Ice Cream Name

How did Tin Roof Sundae icecream get its name? Why is it so called?

Request for Question Clarification byhummer-ga

Hi webster123,

This sounds like it could just well be it. If you agree, I'll be happy

to post it as an answer.

"…I bet it has to do with the way barns and outbuildings used to

look from a distance with their poorly galvanized roofs rusting darkly

away over a whitewashed sub-structure. Birds perched on the roof ridge

would have become peanuts for the soda jerk…"



Request for Question Clarification bypafalafa-ga

I found mention of a Tin Roof Sundae ice cream treat in a 1908

newspaper, but no mention of why it was called that…Hummer-ga's

supposition may well be the best explanation out there.


Clarification of Question bywebster123-ga

It sounds like a really good guess, from your astute intutions.

However, I need to know that this is accurate beyond a reasonable

doubt. The answer has been haunting my husband for years and he has

asked for this answer for Christmas. Yes, he IS a trivia geek. If you

can pursue this in more detail, I'd be ever so grateful. Being that

this originated in Potter, Nebraska it sounds like you are on the

right track, maybe further research into "the home of the sharpest

curve" will nail it? Can you research a bit further and provide a more

definitive answer? Thanks much!

Request for Question Clarification byhummer-ga

Hi again,

What an interesting quest! I've emailed the person who belongs to this

website: and will let you know if they get

back to me.

Researchers, feel free to answer this one (whether about Potter or

not) – sounds like we have a deadline!



Request for Question Clarification byjournalist-ga

I can only offer a guess, and here it is: Red tin was used for barn

roofs and out-building roofs as mentioned above by Hummer-ga, and it

also was the roof type/color of the first Red Roof Inns. A popular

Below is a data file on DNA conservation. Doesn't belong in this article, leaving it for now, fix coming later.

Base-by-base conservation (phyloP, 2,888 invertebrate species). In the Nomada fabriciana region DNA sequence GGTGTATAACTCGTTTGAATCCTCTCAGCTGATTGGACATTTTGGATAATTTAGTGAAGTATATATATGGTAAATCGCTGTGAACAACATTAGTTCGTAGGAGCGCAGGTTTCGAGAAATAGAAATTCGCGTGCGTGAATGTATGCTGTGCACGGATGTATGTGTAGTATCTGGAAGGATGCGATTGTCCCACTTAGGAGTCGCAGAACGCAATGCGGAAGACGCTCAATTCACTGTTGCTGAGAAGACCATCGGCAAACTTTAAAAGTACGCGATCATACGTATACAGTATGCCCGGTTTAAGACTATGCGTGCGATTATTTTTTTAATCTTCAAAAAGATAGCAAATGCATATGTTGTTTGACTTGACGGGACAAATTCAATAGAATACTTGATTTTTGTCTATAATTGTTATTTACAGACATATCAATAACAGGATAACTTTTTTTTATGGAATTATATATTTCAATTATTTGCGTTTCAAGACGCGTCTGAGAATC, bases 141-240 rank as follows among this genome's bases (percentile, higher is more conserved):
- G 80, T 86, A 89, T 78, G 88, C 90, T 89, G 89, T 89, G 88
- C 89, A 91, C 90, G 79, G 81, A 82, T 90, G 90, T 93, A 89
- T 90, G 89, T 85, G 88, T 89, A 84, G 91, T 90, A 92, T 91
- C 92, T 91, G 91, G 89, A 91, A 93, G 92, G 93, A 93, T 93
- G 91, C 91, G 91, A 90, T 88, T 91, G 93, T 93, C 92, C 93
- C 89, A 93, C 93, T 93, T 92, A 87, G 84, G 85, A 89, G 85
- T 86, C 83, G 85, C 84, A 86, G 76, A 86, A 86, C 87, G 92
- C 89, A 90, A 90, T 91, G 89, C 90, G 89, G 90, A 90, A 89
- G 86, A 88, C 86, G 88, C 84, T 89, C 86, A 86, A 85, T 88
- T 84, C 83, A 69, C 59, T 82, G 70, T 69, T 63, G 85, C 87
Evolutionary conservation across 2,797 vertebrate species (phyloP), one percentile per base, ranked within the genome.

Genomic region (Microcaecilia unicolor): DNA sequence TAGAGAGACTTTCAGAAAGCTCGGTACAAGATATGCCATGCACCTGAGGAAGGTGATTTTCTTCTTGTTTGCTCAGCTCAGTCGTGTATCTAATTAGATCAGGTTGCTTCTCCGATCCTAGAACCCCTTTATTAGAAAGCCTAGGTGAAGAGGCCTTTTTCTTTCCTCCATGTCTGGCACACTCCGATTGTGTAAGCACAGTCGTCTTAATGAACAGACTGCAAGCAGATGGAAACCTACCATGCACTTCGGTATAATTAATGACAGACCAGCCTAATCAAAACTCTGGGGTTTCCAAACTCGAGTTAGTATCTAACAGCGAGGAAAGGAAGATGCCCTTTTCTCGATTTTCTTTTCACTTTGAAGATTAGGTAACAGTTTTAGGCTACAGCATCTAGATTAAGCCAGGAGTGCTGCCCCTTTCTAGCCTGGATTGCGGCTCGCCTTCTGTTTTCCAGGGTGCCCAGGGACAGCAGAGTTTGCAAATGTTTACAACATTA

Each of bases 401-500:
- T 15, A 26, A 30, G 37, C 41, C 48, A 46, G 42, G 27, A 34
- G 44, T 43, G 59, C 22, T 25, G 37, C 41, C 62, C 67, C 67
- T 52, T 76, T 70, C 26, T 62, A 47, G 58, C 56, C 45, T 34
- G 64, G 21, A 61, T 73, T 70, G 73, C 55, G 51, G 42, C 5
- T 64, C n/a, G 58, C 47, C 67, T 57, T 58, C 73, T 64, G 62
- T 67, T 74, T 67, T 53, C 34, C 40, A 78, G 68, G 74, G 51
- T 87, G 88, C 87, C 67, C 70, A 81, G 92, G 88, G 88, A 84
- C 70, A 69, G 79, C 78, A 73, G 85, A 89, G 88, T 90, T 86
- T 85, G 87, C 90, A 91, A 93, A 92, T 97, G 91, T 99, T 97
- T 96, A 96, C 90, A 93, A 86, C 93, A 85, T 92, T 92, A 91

tin color of the past. Because a Tin Roof Sundae is to be made with

red-skinned Spanish peanuts, I imagine that is how the sundae got its


Hope this helps! : )

Best regards,



"Title: Tin Roof Sundae…Assemble in a sundae dish, vanilla ice cream

and top with chocolate sauce. Sprinkle with whole red skinned Spanish

peanuts, holding the whipped cream."

Request for Question Clarification byjournalist-ga

P.S. After I posted my guess, I found someone else has made the same

guess at

"Embossed tin shingles, whose surfaces created interesting patterns,

were popular throughout the country in the late 19th century. Tin

roofs were kept well painted, usually red….Perhaps the whole Spanish

peanuts with their red skins made a sort of pattern that reminded

people of tin roofs."

Best regards,


Clarification of Question bywebster123-ga

Good work! I'm convinced. However, may we keep this open til a bit

longer to post this? Because this is a gift, I don't want to spoil a

suprise. I see that this expires 1.19.05. Should there be any peanut

unturned, I'm sure my husband will find it…Either way, can I reply

to you after the holidays to tell you he's 100% satisfied or needs a

bit more clarification? Thanks again for your help!

Request for Question Clarification byjournalist-ga

Well, I must confess that I was not acquainted with Tin Roof Sundaes

until your question appeared…now I've a hankering to try one! lol

I did run across the name Farrell's in a few online posts (related to

the Tin Roof Sundaes) so I researched that company name, too.

A Farrell's menu at mentions

"PARLOUR?S TIN ROOF $5.99 A great foundation of hot fudge and Spanish

peanuts supports two scoops of vanilla ice cream. Topped with more

creamy fudge, a tin roof of peanuts, whipped cream, and a cherry. It

brings the house." A good reference to "tin roof of peanuts" there,

and the Spanish (red) peanuts.

The page also states that Farrell's was created in 1963…a far cry

from Pafalafa's mention of 1908. Also, a recipe page at shows three Tin

Roof recipes – all contain the peanut toppings.

Perhaps more infomation will turn up to offer your husband a more

solid history of the sundae. Thanks for asking this very intriguing


Best regards,


Request for Question Clarification byhummer-ga

Hi again,

That quote that journalist-ga posted ("Embossed tin shingles, whose

surfaces created interesting patterns, were popular throughout the

country in the late 19th century…") is actually from the National

Parks Service, Preservation Brief 4 and it includes an image of the

tin shingle.

"Tin shingles, commonly embossed to imitate wod or tile, or with a

decorative design, were popular as an inexpensive, textured roofing

material. Photo: NPS files."

I hope that helps. I haven't received a reply to my email yet, will

let you know when/if I do.


Clarification of Question bywebster123-ga

Ok, the icecream info was received, however as I suspected, the answer

was far too anecdotal. Any sympathetic Alicia Nash fans would

understand my quest to provide a proven-beyond-doubt-answer for their

husband. Really. I can locate "John Nash, Jr" for you. Really. Really.

Thanks for your help. If need be, I can raise the stakes if absolutely

necessary. This is one itch I just can't scratch.

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